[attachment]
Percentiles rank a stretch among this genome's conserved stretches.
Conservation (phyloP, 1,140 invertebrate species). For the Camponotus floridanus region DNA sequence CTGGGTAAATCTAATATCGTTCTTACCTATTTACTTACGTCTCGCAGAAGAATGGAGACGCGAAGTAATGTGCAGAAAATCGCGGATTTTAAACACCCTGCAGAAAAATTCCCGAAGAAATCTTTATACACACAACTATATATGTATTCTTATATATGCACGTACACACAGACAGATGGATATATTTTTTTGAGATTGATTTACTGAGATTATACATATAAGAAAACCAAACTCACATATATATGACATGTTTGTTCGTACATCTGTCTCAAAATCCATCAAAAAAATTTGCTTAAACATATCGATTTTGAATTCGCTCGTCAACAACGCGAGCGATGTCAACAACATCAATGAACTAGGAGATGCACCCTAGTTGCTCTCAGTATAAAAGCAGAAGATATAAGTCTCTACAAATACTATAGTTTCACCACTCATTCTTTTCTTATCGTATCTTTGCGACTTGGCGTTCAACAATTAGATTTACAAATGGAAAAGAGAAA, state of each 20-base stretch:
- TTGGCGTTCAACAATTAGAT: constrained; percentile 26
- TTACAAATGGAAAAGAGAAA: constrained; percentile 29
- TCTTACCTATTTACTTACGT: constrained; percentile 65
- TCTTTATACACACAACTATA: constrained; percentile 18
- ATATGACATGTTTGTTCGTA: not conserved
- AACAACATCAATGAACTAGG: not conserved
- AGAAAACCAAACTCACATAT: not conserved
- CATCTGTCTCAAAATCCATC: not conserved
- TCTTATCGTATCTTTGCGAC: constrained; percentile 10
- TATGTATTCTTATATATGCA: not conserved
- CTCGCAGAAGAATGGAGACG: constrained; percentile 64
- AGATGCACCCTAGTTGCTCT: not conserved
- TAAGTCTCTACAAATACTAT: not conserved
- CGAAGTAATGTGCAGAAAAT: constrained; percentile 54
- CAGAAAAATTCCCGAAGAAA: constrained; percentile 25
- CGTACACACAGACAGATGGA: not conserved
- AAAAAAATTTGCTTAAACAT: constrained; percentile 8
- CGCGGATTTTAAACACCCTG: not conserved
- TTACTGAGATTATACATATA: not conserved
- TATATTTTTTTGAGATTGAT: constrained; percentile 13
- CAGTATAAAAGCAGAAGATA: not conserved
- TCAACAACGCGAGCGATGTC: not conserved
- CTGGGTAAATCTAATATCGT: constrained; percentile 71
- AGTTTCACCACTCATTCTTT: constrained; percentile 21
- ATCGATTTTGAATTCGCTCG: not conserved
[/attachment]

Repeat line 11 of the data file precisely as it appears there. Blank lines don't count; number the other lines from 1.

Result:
- TCTTATCGTATCTTTGCGAC: constrained; percentile 10